Socializing your dog is not always as straight forward as you might think.
Is your dog “social,” or is your dog, “dog-obsessed”?
Dog Social: Your dog can see another dog and take it or leave it. Your dog is aware of your existence in the presence of other dogs. Even if they get excited to see a dog friend, they can quickly and easily be brought back under control. Social dogs don’t get frustrated when they can’t access other dogs. During play, your dog is easy to recall and refocus.
Dog Neutral: Your dog is selective about its dog-friends. It doesn’t always enjoy playing with other dogs. Your dog probably grew up with the dogs it likes. It retreats, or growls and postures, when another (unknown adult) dog gets in their face or tries to sniff them. When stranger dogs try to play, they move away and seem disinterested. While they don’t enjoy playing with strange dogs, they are able to be near other dogs, or pass other dogs on or off-leash as long they don’t ‘get in their face.’ **This is normal, acceptable, adult dog behavior.** Most dogs should fall into this category. This is APPROPRIATE ADULT DOG BEHAVIOR. It’s like if you’re standing in line at a grocery store. It is RARE to strike up a conversation with a total stranger because in society it is polite to mind your own business, and you definitely don’t follow them around and touch them. It doesn’t connote that you are a mean person, it simply shows you are aware of behavioral norms.
Stage One Dog Obsessed: When another dog is around it renders your leash useless. You can ‘sometimes’ wrestle them back into compliance. Treats are hit or miss when trying to refocus.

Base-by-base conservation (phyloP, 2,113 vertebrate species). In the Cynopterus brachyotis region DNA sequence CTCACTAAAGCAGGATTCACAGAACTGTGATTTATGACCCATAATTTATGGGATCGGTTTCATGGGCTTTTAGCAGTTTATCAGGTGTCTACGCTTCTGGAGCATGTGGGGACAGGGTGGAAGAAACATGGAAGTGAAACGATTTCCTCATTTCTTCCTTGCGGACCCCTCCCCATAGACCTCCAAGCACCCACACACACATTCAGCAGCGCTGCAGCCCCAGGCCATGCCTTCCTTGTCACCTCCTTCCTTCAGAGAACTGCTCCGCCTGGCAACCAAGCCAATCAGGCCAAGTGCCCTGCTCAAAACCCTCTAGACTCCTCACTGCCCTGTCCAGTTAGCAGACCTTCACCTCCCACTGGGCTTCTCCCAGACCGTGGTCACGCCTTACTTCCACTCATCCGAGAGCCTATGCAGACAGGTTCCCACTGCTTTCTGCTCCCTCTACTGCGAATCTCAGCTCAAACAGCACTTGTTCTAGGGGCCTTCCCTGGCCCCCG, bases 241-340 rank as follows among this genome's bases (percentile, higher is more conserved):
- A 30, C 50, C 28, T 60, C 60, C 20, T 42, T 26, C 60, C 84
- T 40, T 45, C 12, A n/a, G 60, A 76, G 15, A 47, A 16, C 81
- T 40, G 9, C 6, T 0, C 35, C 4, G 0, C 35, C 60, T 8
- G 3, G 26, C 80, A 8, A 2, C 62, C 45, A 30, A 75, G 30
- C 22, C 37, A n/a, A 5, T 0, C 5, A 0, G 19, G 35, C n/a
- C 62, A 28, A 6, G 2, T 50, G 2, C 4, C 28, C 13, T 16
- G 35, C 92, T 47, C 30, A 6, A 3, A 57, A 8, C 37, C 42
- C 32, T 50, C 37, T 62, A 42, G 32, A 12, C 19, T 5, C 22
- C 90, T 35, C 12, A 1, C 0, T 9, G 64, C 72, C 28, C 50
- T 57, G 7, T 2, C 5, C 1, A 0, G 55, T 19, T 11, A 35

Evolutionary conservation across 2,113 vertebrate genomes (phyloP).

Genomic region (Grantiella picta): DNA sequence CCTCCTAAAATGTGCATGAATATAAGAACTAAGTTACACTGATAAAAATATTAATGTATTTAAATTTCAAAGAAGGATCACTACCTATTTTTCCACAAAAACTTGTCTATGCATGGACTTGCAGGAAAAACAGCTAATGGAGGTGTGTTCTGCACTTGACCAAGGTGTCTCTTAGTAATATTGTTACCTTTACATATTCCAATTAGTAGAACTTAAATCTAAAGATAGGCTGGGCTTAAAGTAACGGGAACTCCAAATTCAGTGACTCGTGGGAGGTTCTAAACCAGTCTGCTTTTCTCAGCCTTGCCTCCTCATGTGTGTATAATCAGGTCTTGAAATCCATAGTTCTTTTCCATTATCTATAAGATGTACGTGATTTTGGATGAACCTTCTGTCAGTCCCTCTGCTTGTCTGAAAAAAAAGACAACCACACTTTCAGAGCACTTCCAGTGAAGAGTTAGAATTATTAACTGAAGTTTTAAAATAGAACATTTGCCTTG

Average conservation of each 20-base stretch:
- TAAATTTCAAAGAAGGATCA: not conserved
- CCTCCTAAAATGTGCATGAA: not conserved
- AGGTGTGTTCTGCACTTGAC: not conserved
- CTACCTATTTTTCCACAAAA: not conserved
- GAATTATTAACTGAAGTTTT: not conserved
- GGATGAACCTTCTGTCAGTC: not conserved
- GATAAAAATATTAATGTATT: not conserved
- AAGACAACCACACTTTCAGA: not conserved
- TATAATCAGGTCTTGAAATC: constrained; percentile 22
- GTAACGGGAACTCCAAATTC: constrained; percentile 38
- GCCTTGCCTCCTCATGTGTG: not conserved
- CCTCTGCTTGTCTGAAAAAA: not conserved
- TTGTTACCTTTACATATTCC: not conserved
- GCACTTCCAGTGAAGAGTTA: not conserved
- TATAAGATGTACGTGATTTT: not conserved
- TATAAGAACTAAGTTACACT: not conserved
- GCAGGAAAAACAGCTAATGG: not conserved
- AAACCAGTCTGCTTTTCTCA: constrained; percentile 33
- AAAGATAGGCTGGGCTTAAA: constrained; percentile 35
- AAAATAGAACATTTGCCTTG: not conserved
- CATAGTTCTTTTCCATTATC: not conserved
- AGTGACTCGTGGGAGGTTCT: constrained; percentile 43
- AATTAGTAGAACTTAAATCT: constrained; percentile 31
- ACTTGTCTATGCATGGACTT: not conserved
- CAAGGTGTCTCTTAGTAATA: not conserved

Stage Two Dog Obsessed: Your dog is pulling so hard, it compels you to explain your dog’s behavior with “He’s just so excited…” Treats are as useless as your leash.
Stage Three Dog Obsessed: You’ve already tried to explain how excited your dog is, but the other people can’t hear you over your dog’s barking. You can’t reach your treats without losing your dog.
Stage Four Dog Obsessed: You’ve decided there’s a problem because taking your dog for a walk is embarrassing.
Stage Five Dog Obsessed: Midnight walks and hiding behind trees seems normal.
When should you intervene? BEFORE STAGE THREE. Stage one is the easiest time to intervene. Training can help retain your dog’s social behavior. Stage two and three require more serious mitigation. Stage three dogs, with training, may be able to be Dog Neutral. Stage four and five result in life-long management and mitigation of the dog’s behavior; training will *help but may not fix the problem. Dogs that reach stage four and five may struggle to return to Dog Neutral, and Dog Social will likely never be an option.
Best plan for socializing your dog?
Focus on long-term doggy relationships (friend, neighbor, and family dogs). Avoid meeting strange dogs your dog will never see again. If you need your dog to get along with another dog, follow the Meet and Greet Protocol (Available on our Virtual Academy). Reward your dog for ignoring other dogs on walks. If you feel like your dog isn’t getting enough exercise, treadmill train, teach them how to tug, and/or hire a dog walker or dog hiker, instead of doggy daycare or dog parks.
Dog Dynamix can help you reach your training goals through various dog training program options. We have locations serving Denver, Colorado and Columbus, Ohio, so reach out and let us get your dog on track.